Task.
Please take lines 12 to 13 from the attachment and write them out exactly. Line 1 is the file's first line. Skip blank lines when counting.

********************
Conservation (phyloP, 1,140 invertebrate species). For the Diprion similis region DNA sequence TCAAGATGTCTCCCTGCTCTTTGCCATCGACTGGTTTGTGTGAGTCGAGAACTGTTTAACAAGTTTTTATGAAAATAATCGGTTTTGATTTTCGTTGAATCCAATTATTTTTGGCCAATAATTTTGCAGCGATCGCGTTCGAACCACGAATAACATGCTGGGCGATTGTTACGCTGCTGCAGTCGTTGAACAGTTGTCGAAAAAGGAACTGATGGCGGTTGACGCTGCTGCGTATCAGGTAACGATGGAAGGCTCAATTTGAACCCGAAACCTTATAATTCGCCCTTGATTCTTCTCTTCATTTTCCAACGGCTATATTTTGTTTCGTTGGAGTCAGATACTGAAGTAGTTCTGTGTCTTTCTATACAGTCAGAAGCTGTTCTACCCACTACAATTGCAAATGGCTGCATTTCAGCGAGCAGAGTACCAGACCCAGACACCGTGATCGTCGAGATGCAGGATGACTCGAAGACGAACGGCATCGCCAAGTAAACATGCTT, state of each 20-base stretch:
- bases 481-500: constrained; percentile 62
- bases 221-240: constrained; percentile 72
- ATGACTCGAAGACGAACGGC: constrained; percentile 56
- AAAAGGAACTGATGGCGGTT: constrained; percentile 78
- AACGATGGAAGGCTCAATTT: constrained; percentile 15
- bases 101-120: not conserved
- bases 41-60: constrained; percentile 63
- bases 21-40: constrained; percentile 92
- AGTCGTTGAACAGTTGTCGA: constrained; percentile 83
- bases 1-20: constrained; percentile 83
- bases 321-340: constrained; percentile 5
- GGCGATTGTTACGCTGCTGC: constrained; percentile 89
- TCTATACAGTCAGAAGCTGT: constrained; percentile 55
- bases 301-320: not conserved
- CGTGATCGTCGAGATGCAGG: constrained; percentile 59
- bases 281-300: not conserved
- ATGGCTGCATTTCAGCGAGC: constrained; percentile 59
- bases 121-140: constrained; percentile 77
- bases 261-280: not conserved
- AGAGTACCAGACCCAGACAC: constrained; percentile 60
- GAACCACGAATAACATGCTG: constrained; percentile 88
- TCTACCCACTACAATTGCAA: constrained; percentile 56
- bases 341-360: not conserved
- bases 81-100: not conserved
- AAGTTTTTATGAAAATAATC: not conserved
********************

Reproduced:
- bases 321-340: constrained; percentile 5
- GGCGATTGTTACGCTGCTGC: constrained; percentile 89